The Sacrament of the Altar

The Last Supper  , after 1703, Artist/Maker unknown, French, from the  Philadelphia Museum of Art .

The Last Supper, after 1703, Artist/Maker unknown, French, from the Philadelphia Museum of Art.

 

On the night before his death for the sins of the world, our Lord Jesus instituted a rite that would become central to the life of his Church in the millennia to come. St. Luke the Evangelist described our Lord’s institution of the Sacrament of the Altar with the following words:

[Jesus] took bread, and when he had given thanks, he broke it and gave it to them, saying, “This is my body, which is given for you. Do this in remembrance of me.” And likewise the cup after they had eaten, saying, “This cup that is poured out for you is the new covenant in my blood” (Luke 22:19-20).

With these words, our Lord instituted a meal that his Church is to celebrate until he comes again in glory (1 Corinthians 11:26).

But what is this meal that Lutherans call the Sacrament of the Altar? It is, as Jesus said, his very body and blood that he gave up on the cross for the forgiveness of our sins. We take our Lord at his word when he says that the bread that he gives us to in this sacrament is his body and the wine that he gives us to drink is truly his blood.

How is it, then, that simple bread and wine can be the very body and blood of Christ? It is because, in the Divine Service, our Lord Jesus adds his Word, the powerful Word that created all things (Psalm 33:6), to the bread and wine. Just as on the night when he instituted this sacrament, when our Lord adds his Word to the bread and the wine, we have his promise that this bread and wine are truly his body and blood.

But why would our Lord Jesus give us his body and blood in the Sacrament of the Altar? Because it was with his body and blood that he won the forgiveness of our sins (1 John 1:7). Thus, whenever we receive his body and blood in this sacrament, we receive anew the forgiveness of sins that he won for us with that body and blood (Matthew 26:27-28). With our sins forgiven, our relationship with our Heavenly Father is restored, and we receive the gifts of life and salvation. As we receive our Lord’s body and blood in our mouths, we are also further united to him and, by extension, to all those who receive the Sacrament with us.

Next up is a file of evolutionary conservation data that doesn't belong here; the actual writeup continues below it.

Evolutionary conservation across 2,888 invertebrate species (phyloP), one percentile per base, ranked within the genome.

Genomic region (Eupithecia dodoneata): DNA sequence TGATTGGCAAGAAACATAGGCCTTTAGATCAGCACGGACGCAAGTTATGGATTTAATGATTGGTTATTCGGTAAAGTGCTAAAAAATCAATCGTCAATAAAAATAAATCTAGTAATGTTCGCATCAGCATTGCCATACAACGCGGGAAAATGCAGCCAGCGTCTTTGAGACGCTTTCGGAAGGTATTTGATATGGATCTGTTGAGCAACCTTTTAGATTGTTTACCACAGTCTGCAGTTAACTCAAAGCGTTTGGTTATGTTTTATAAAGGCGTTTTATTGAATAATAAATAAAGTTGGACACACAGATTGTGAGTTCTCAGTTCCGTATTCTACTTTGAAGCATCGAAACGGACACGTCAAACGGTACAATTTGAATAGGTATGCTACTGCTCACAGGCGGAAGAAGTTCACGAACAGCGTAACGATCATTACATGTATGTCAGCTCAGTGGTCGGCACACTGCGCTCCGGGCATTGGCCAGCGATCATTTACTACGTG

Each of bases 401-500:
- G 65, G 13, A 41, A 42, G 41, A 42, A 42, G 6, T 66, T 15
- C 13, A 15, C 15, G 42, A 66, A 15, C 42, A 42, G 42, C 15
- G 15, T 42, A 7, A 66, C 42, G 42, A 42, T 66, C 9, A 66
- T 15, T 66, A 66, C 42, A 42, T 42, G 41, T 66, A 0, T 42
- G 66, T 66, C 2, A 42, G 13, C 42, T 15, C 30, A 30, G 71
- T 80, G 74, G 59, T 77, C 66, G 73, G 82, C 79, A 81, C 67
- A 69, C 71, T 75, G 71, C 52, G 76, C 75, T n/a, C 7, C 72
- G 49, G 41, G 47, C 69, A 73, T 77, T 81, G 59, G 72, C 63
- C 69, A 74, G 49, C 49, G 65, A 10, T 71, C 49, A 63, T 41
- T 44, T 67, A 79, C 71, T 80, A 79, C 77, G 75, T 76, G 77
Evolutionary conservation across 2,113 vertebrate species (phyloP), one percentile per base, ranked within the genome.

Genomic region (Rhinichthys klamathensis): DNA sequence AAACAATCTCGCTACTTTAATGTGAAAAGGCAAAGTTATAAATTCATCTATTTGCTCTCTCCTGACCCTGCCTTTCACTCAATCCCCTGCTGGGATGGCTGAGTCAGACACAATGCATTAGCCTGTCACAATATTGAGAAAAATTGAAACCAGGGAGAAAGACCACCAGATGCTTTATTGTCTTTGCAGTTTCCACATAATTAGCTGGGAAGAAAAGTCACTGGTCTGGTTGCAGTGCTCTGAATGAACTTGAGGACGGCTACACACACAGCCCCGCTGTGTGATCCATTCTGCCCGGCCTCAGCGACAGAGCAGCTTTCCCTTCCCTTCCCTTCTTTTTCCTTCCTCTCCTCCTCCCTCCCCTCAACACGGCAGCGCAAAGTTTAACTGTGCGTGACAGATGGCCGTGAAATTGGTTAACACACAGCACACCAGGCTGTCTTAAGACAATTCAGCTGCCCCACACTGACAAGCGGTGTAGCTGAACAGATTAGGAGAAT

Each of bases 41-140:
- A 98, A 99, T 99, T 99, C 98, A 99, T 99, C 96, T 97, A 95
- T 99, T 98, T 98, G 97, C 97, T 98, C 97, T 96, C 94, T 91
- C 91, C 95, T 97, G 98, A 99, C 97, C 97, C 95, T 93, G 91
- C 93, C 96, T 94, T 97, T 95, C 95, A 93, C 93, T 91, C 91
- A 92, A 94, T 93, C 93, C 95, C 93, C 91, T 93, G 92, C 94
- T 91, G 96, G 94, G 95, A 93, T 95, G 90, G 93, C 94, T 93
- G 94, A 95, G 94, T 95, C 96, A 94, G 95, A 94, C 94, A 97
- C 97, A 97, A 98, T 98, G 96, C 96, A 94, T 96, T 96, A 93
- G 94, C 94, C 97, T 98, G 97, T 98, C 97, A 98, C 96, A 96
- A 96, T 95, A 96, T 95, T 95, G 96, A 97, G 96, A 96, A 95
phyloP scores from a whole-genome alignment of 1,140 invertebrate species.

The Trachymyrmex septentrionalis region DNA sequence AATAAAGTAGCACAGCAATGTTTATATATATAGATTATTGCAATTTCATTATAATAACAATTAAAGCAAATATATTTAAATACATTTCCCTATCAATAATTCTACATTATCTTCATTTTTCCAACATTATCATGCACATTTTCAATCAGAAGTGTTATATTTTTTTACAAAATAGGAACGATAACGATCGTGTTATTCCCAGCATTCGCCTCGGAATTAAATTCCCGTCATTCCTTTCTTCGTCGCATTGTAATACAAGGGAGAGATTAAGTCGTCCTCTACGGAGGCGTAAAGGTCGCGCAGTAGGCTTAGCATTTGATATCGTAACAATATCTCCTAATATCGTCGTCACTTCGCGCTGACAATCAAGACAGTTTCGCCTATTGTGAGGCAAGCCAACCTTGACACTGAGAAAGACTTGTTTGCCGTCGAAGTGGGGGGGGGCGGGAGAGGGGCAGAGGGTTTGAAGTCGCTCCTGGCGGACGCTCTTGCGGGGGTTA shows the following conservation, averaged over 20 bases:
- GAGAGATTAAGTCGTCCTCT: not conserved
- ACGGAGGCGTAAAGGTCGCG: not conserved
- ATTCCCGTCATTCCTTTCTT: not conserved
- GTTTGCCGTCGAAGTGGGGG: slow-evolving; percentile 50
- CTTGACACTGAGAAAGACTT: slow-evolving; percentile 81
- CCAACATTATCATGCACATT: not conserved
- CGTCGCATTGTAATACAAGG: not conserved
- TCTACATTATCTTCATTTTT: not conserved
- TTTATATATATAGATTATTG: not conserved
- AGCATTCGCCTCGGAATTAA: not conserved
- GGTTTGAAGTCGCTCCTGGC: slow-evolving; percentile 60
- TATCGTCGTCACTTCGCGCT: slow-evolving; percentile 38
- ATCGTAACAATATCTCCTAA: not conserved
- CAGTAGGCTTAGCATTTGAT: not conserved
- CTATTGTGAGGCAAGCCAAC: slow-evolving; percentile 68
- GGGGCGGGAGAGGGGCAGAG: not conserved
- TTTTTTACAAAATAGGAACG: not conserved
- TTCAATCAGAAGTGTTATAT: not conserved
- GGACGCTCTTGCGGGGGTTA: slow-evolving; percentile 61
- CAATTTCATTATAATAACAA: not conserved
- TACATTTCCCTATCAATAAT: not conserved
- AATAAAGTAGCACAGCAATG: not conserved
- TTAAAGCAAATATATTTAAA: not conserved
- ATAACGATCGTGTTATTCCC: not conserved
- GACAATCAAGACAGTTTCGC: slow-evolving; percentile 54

In his epistle to the Corinthians, the Apostle Paul teaches us that all of those who receive the Sacrament of the Altar receive the body and blood of our Lord Jesus, explaining that those who receive our Lord’s body and blood properly receive it for the forgiveness of sins and those who receive it improperly receive it to their judgment and even their death (1 Corinthians 11:27-30). This is to say that in order to receive the Sacrament of the Altar to your blessing and not to your harm, it is necessary to believe what our Lord promises in the Sacrament: that you there receive the forgiveness of sins in his body and blood. Similarly, the Apostle teaches us that it is necessary for those who join together at the same altar to be unified in the faith of that altar (1 Corinthians 10:16-21).

For this reason, Logos and her sister congregations in the Lutheran Church are careful to ensure that those who receive the Sacrament of the Altar are instructed in the Christian faith and share our faith in Jesus’ words “for you.” If you have not already been instructed in the faith at one of our sister congregations in the Lutheran Church—Missouri Synod, you are invited to begin instruction with Pastor Kieselowsky so that you might receive this sacrament together with us and there receive Christ’s free gifts of forgiveness, life, and salvation.

For more information about the Sacrament of the Altar, click here for the explanation in the Small Catechism.